Oftentimes, Sunday provided an encore. Wesley Matthews alternated between burning Harden backdoor for easy layups and posting him on the block with little resistance. And McHale was forced to switch Harden off him and hide him elsewhere.
Harden was the NBA's slowest guard in the NBA this season, according to SportVU 3D-camera tracking. He averaged just 3.6 mph this season and only 3.4 mph on the defensive end, although most players generally show tapered times on the defensive end. But numbers aren't deceiving.
Harden clearly saves his energy for the offensive end, where he is the catalyst of the Rockets' attack. But he struggled to break free from Matthews and missed key shots down the stretch that yielded a collective groan from the audience.
The groans were compounded by Aldridge's remarkable effort inside. Although he couldn't get his signature mid-range going, Aldridge pounded the paint and routinely scored from the left block. Before the game, Aldridge ran into former Blazers and Rockets great and told him that he wanted to "catch" Drexler's records. Aldridge now holds the Blazers' all-time single-game scoring record.
"I've been a Trail Blazer all my life," Aldridge said. "I want to break every record if I can."
After Aldridge fouled out setting a screen on Beverley, Aldridge walked up to Lillard with a simple message: "Take it over."
Lillard outscored the Rockets 5-4 the rest of the way. Crazy, indeed.
"I think I heard Tim Duncan played in 200-plus playoff games," Lillard said after his playoff debut. "That's my first one, and I'm happy we were able to win it."
2. Around the Association
MVP: Who else? LaMarcus Aldridge scored 46 points on 30 shots and grabbed 18 rebounds before fouling out in overtime. Houston refused to double Aldridge, and the results were great for Portland.
X factor: Houston's zany lineups. They spent some time either super small or super big, first pairing Omer Asik with Dwight Howard in the first quarter, then putting Terrence Jones at center for a stretch. Houston lost this one, but their willingness to experiment could pay dividends as this series continues.
That was ... tense: Dwight Howard, LaMarcus Aldridge, Patrick Beverley and Robin Lopez all fouled out of a tight playoff game that spilled over into a heated overtime period. This series will be fun.
MVP: LeBron James was solid and Dwyane Wade looked like a throwback, but it was James Jones' 12 points in 14 minutes that stood out, especially after averaging 4.9 PPG in 11.8 MPG in only 20 appearances in the regular season.
Defining moment: The game was tilting in Charlotte's direction early when Al Jefferson came up lame with a strain to his left plantar fascia. Jefferson returned from the trainer's room and gave it a go, but he was limping and much less effective.
That was ... a crossover festival: From James Jones dumping Cody Zeller on a drive to the basket to Kemba Walker crossing Jones for a step-back 3-pointer, this was a treat of a game for fans of sneaky, slick ballhandling.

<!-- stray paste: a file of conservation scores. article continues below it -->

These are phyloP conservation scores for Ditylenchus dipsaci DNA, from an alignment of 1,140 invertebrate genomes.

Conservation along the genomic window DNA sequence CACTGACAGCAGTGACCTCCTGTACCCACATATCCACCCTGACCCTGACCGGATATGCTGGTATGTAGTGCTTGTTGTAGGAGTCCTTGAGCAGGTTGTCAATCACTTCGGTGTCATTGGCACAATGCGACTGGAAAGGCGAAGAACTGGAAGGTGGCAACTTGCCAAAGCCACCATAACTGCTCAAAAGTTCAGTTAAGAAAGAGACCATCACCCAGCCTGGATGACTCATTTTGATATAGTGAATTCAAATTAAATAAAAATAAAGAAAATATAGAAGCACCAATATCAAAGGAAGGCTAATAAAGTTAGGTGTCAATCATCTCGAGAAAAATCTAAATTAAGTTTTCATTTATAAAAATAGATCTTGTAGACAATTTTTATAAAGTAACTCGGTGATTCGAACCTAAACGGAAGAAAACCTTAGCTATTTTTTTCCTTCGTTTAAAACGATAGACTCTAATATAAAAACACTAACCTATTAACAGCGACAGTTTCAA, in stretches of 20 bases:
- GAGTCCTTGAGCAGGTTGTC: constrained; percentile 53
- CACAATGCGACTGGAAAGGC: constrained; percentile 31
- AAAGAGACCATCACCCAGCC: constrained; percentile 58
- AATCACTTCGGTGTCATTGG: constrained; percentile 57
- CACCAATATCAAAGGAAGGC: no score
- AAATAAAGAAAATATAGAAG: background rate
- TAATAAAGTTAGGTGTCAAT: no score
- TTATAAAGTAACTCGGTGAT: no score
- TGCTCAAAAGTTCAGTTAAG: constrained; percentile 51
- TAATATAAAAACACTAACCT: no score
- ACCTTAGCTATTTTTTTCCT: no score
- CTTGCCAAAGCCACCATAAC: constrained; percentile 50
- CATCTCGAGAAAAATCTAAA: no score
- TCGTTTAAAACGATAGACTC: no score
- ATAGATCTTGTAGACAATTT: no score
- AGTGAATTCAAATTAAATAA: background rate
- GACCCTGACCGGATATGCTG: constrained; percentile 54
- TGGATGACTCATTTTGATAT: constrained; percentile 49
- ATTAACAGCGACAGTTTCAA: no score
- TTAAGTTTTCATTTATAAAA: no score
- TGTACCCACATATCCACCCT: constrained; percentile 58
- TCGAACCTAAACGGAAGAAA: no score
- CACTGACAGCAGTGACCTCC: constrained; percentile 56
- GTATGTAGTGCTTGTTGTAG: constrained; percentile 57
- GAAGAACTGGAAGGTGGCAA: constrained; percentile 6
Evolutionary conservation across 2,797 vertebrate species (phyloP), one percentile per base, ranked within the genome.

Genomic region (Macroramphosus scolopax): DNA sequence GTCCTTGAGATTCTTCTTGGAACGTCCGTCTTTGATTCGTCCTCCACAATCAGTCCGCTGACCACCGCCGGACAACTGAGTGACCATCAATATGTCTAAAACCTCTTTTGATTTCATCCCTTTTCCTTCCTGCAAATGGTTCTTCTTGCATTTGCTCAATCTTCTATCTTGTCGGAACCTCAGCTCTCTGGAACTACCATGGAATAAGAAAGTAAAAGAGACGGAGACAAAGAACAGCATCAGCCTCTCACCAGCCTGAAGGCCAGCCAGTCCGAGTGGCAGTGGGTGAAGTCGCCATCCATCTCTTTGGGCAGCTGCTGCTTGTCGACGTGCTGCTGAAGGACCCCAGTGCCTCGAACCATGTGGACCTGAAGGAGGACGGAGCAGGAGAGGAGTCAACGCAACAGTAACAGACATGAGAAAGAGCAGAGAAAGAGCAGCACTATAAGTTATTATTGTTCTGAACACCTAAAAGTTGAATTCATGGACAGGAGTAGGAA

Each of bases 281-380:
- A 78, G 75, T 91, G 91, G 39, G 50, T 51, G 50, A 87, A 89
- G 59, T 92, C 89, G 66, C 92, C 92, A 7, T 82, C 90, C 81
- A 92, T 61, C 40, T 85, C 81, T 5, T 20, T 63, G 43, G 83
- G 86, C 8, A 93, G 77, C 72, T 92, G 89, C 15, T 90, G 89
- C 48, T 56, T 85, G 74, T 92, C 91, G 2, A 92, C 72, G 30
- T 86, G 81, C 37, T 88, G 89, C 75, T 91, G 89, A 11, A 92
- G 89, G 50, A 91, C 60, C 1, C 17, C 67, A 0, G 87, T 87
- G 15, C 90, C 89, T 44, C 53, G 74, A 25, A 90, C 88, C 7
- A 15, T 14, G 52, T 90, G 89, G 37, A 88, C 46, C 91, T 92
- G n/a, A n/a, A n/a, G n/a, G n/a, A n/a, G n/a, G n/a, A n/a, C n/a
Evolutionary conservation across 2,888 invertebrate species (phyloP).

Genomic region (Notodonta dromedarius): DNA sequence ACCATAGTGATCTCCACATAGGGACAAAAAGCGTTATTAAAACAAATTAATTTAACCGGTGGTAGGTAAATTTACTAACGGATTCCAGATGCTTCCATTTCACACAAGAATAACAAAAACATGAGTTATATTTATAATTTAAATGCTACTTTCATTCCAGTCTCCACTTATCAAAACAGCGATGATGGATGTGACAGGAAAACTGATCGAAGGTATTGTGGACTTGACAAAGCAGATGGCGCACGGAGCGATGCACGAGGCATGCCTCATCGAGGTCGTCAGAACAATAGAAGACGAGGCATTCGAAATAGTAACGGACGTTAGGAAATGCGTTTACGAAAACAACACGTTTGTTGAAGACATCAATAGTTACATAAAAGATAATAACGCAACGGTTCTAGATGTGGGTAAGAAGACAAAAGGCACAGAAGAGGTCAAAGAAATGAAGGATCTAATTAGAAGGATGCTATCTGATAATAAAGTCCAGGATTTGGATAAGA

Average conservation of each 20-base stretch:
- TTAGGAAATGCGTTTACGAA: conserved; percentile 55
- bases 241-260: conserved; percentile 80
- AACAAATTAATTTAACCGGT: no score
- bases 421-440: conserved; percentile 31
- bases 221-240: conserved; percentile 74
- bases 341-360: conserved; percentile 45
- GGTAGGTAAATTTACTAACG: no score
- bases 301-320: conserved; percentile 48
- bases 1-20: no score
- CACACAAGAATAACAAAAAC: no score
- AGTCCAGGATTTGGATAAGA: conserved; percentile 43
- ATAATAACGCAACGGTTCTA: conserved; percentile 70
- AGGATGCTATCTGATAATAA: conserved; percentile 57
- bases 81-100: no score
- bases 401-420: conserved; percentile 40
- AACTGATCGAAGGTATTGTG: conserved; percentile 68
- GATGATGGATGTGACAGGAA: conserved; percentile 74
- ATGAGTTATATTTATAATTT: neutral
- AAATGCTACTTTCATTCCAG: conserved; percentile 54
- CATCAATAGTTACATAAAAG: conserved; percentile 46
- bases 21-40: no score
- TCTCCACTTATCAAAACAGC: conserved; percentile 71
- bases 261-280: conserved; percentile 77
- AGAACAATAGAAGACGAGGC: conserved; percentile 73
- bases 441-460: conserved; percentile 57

MVP: Truthfully, MVP honors could be shared equally between Tim Duncan and Tony Parker, but the Spurs' offense sputtered early and often, and Parker was one of the few bright spots. He finished with 21 points, six assists and four rebounds.
That was ... a missed opportunity for the Mavericks: Dallas held San Antonio to 3-for-17 shooting from the 3-point line and had a 10-point lead with 7:45 left in the game. And lost. The Mavs might not get a better shot than the one they had Sunday.
Turning point: The Spurs gradually chipped away at Dallas' 10-point fourth-quarter lead. But when Kawhi Leonard snuck behind Dirk Nowitzki to double-team him and knock the ball off of Nowitzki's leg for a turnover, San Antonio's defense tightened.
MVP: Nene Hilario scored a game-high 24 points and was spirited from distance in going 7-for-13 from beyond 10 feet. As good as Joakim Noah has been on defense this season, it was often the case that he didn't have the muscle to compete with Nene.
X factor: Andre Miller got off to a slow start in the first half, looking surprisingly rusty for a vet (but also one who has never been out of the first round of the playoffs). But early in the fourth quarter, once the Wizards had built momentum in the third, Miller scored eight of his 10 points on an array of crafty moves.
Defining moment: Mike Dunleavy came out firing in the third quarter, hitting three 3-pointers and helping the Bulls build a 12-point lead within about five minutes. But then Washington's defense turned on its own switch, sparking a 13-2 Washington run in which four different Wizards scored.
3. Sunday's Best
LaMarcus Aldridge, Trail Blazers: Though he fouled out in the last minute of overtime, LA did impressive work in scoring a franchise playoff-record 46 points in a 122-120 Game 1 win over the Rockets. He sank 3 of 15 3-pointers this season, but was 2-for-2 on Sunday.
4. Sunday's Worst
Houston Rockets with a lead: Houston was in command 86-73 early in the fourth quarter, but ended up losing at home. Portland's Hack-A-Howard defense produced four missed free throws as Portland tied the game 98-98 with 2:46 remaining.
5. NBA Video Channel
6. Tweet Of The Night
7. Quote Of The Night
"Who can control our present is ourselves. Who can control our future is only God."
-- Wizards center Nene, after his team earned a long-awaited playoff win.
8. Winning Wizards
9. Stat Check
Portland Trail Blazers forward LaMarcus Aldridge is the second player in NBA history to have at least 40 points and 15 rebounds in a Game 1 playoff game on the road. The first was Wilt Chamberlain, who had 42 points and 29 rebounds for the Philadelphia Warriors in Game 1 at the Boston Celtics in the 1960 division finals (which was the equivalent of today's conference finals).
10. Top Three Plays